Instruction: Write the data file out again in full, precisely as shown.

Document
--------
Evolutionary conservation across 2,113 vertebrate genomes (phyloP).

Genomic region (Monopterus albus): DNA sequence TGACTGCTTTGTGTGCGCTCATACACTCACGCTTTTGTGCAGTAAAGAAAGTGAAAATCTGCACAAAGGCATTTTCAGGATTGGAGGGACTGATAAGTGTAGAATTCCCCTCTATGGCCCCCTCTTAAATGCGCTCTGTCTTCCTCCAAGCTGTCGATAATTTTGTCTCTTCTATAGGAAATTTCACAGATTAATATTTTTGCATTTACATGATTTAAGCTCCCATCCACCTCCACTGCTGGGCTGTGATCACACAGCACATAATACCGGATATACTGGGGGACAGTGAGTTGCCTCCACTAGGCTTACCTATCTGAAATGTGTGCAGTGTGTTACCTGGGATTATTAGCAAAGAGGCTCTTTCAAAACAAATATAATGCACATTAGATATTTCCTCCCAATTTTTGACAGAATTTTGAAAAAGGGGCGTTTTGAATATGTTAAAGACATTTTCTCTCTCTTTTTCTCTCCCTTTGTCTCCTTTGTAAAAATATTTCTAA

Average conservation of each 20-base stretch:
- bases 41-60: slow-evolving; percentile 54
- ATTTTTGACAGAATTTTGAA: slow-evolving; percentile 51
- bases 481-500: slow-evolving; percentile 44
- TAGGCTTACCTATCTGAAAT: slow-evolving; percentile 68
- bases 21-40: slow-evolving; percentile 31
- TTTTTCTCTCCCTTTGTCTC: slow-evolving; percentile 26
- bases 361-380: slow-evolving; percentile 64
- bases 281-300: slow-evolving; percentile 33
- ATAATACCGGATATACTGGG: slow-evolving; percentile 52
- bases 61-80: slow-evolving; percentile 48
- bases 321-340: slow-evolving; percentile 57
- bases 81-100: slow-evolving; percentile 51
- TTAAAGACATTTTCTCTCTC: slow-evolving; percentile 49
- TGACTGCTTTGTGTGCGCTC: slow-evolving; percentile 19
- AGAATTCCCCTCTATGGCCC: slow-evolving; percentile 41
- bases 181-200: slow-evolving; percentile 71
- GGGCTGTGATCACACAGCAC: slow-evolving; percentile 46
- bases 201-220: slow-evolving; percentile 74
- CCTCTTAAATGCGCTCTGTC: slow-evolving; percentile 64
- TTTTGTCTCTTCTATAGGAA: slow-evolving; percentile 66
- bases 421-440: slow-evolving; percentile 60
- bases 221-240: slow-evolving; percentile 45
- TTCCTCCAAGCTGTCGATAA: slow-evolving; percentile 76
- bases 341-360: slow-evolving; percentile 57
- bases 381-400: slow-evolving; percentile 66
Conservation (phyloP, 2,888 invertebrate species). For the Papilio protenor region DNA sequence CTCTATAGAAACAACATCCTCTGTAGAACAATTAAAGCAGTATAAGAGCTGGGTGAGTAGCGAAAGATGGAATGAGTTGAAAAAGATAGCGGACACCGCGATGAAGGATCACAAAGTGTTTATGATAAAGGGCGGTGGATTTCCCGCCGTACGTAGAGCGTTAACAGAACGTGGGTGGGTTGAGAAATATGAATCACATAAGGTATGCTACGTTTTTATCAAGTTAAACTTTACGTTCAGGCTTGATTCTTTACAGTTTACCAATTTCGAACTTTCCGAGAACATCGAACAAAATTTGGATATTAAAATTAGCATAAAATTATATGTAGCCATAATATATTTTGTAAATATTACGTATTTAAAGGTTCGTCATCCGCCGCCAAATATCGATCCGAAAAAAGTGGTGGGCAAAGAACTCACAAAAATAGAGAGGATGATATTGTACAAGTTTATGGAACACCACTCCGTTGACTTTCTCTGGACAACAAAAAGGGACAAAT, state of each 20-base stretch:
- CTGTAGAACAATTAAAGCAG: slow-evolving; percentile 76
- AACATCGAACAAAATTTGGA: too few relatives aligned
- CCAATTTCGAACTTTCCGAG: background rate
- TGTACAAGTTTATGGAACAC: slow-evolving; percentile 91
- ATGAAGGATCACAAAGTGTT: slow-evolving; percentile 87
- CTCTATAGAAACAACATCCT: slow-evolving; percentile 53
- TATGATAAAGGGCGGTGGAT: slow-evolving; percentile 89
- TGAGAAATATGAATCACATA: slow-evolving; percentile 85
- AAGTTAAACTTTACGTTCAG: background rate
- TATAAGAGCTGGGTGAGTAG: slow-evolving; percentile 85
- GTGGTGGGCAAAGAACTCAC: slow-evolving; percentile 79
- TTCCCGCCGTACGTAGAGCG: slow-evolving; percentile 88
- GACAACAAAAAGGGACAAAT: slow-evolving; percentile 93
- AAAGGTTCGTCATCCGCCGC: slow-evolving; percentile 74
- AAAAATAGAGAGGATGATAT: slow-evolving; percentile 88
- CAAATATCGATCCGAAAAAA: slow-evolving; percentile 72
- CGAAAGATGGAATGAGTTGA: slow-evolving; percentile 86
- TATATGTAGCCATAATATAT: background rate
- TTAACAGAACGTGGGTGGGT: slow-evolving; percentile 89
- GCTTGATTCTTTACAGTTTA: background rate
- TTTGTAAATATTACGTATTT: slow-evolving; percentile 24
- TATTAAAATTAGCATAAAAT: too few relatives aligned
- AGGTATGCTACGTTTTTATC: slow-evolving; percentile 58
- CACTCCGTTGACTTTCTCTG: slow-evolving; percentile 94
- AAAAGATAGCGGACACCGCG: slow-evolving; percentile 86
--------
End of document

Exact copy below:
Evolutionary conservation across 2,113 vertebrate genomes (phyloP).

Genomic region (Monopterus albus): DNA sequence TGACTGCTTTGTGTGCGCTCATACACTCACGCTTTTGTGCAGTAAAGAAAGTGAAAATCTGCACAAAGGCATTTTCAGGATTGGAGGGACTGATAAGTGTAGAATTCCCCTCTATGGCCCCCTCTTAAATGCGCTCTGTCTTCCTCCAAGCTGTCGATAATTTTGTCTCTTCTATAGGAAATTTCACAGATTAATATTTTTGCATTTACATGATTTAAGCTCCCATCCACCTCCACTGCTGGGCTGTGATCACACAGCACATAATACCGGATATACTGGGGGACAGTGAGTTGCCTCCACTAGGCTTACCTATCTGAAATGTGTGCAGTGTGTTACCTGGGATTATTAGCAAAGAGGCTCTTTCAAAACAAATATAATGCACATTAGATATTTCCTCCCAATTTTTGACAGAATTTTGAAAAAGGGGCGTTTTGAATATGTTAAAGACATTTTCTCTCTCTTTTTCTCTCCCTTTGTCTCCTTTGTAAAAATATTTCTAA

Average conservation of each 20-base stretch:
- bases 41-60: slow-evolving; percentile 54
- ATTTTTGACAGAATTTTGAA: slow-evolving; percentile 51
- bases 481-500: slow-evolving; percentile 44
- TAGGCTTACCTATCTGAAAT: slow-evolving; percentile 68
- bases 21-40: slow-evolving; percentile 31
- TTTTTCTCTCCCTTTGTCTC: slow-evolving; percentile 26
- bases 361-380: slow-evolving; percentile 64
- bases 281-300: slow-evolving; percentile 33
- ATAATACCGGATATACTGGG: slow-evolving; percentile 52
- bases 61-80: slow-evolving; percentile 48
- bases 321-340: slow-evolving; percentile 57
- bases 81-100: slow-evolving; percentile 51
- TTAAAGACATTTTCTCTCTC: slow-evolving; percentile 49
- TGACTGCTTTGTGTGCGCTC: slow-evolving; percentile 19
- AGAATTCCCCTCTATGGCCC: slow-evolving; percentile 41
- bases 181-200: slow-evolving; percentile 71
- GGGCTGTGATCACACAGCAC: slow-evolving; percentile 46
- bases 201-220: slow-evolving; percentile 74
- CCTCTTAAATGCGCTCTGTC: slow-evolving; percentile 64
- TTTTGTCTCTTCTATAGGAA: slow-evolving; percentile 66
- bases 421-440: slow-evolving; percentile 60
- bases 221-240: slow-evolving; percentile 45
- TTCCTCCAAGCTGTCGATAA: slow-evolving; percentile 76
- bases 341-360: slow-evolving; percentile 57
- bases 381-400: slow-evolving; percentile 66
Conservation (phyloP, 2,888 invertebrate species). For the Papilio protenor region DNA sequence CTCTATAGAAACAACATCCTCTGTAGAACAATTAAAGCAGTATAAGAGCTGGGTGAGTAGCGAAAGATGGAATGAGTTGAAAAAGATAGCGGACACCGCGATGAAGGATCACAAAGTGTTTATGATAAAGGGCGGTGGATTTCCCGCCGTACGTAGAGCGTTAACAGAACGTGGGTGGGTTGAGAAATATGAATCACATAAGGTATGCTACGTTTTTATCAAGTTAAACTTTACGTTCAGGCTTGATTCTTTACAGTTTACCAATTTCGAACTTTCCGAGAACATCGAACAAAATTTGGATATTAAAATTAGCATAAAATTATATGTAGCCATAATATATTTTGTAAATATTACGTATTTAAAGGTTCGTCATCCGCCGCCAAATATCGATCCGAAAAAAGTGGTGGGCAAAGAACTCACAAAAATAGAGAGGATGATATTGTACAAGTTTATGGAACACCACTCCGTTGACTTTCTCTGGACAACAAAAAGGGACAAAT, state of each 20-base stretch:
- CTGTAGAACAATTAAAGCAG: slow-evolving; percentile 76
- AACATCGAACAAAATTTGGA: too few relatives aligned
- CCAATTTCGAACTTTCCGAG: background rate
- TGTACAAGTTTATGGAACAC: slow-evolving; percentile 91
- ATGAAGGATCACAAAGTGTT: slow-evolving; percentile 87
- CTCTATAGAAACAACATCCT: slow-evolving; percentile 53
- TATGATAAAGGGCGGTGGAT: slow-evolving; percentile 89
- TGAGAAATATGAATCACATA: slow-evolving; percentile 85
- AAGTTAAACTTTACGTTCAG: background rate
- TATAAGAGCTGGGTGAGTAG: slow-evolving; percentile 85
- GTGGTGGGCAAAGAACTCAC: slow-evolving; percentile 79
- TTCCCGCCGTACGTAGAGCG: slow-evolving; percentile 88
- GACAACAAAAAGGGACAAAT: slow-evolving; percentile 93
- AAAGGTTCGTCATCCGCCGC: slow-evolving; percentile 74
- AAAAATAGAGAGGATGATAT: slow-evolving; percentile 88
- CAAATATCGATCCGAAAAAA: slow-evolving; percentile 72
- CGAAAGATGGAATGAGTTGA: slow-evolving; percentile 86
- TATATGTAGCCATAATATAT: background rate
- TTAACAGAACGTGGGTGGGT: slow-evolving; percentile 89
- GCTTGATTCTTTACAGTTTA: background rate
- TTTGTAAATATTACGTATTT: slow-evolving; percentile 24
- TATTAAAATTAGCATAAAAT: too few relatives aligned
- AGGTATGCTACGTTTTTATC: slow-evolving; percentile 58
- CACTCCGTTGACTTTCTCTG: slow-evolving; percentile 94
- AAAAGATAGCGGACACCGCG: slow-evolving; percentile 86